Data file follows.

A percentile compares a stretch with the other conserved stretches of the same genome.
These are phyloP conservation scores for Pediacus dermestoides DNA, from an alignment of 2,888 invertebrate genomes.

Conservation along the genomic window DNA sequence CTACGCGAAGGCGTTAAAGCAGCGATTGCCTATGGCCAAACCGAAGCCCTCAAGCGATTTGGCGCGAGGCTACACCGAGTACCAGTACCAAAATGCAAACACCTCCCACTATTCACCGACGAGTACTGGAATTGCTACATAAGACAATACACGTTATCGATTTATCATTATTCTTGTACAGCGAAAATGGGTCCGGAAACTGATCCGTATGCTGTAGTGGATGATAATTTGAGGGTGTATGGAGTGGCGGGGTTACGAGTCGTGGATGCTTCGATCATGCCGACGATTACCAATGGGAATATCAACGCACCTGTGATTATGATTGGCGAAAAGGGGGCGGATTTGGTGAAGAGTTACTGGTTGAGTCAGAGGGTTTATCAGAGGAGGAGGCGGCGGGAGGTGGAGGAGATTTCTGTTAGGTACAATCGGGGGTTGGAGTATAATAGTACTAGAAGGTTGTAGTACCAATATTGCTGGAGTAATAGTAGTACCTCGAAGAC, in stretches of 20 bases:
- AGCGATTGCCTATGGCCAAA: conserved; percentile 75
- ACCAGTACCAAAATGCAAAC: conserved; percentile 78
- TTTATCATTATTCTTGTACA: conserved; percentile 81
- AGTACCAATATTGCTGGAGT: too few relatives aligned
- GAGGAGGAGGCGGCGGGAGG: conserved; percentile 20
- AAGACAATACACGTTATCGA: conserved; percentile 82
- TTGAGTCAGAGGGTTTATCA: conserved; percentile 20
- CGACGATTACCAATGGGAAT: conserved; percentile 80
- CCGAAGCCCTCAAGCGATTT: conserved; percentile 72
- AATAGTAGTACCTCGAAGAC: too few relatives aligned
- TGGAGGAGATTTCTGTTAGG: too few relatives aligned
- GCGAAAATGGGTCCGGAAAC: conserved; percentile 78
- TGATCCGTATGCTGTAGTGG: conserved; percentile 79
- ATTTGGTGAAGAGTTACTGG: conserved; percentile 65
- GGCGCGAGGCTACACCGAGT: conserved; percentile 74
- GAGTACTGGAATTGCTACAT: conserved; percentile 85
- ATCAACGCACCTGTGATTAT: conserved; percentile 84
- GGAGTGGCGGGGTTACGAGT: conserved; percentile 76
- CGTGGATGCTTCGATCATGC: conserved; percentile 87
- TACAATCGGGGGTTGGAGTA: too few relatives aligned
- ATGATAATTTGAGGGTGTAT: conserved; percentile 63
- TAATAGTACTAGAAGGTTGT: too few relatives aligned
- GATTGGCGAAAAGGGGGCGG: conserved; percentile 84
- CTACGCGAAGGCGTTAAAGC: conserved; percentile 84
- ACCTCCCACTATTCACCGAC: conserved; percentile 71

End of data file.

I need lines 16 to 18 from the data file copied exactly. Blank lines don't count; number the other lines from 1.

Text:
- TGATCCGTATGCTGTAGTGG: conserved; percentile 79
- ATTTGGTGAAGAGTTACTGG: conserved; percentile 65
- GGCGCGAGGCTACACCGAGT: conserved; percentile 74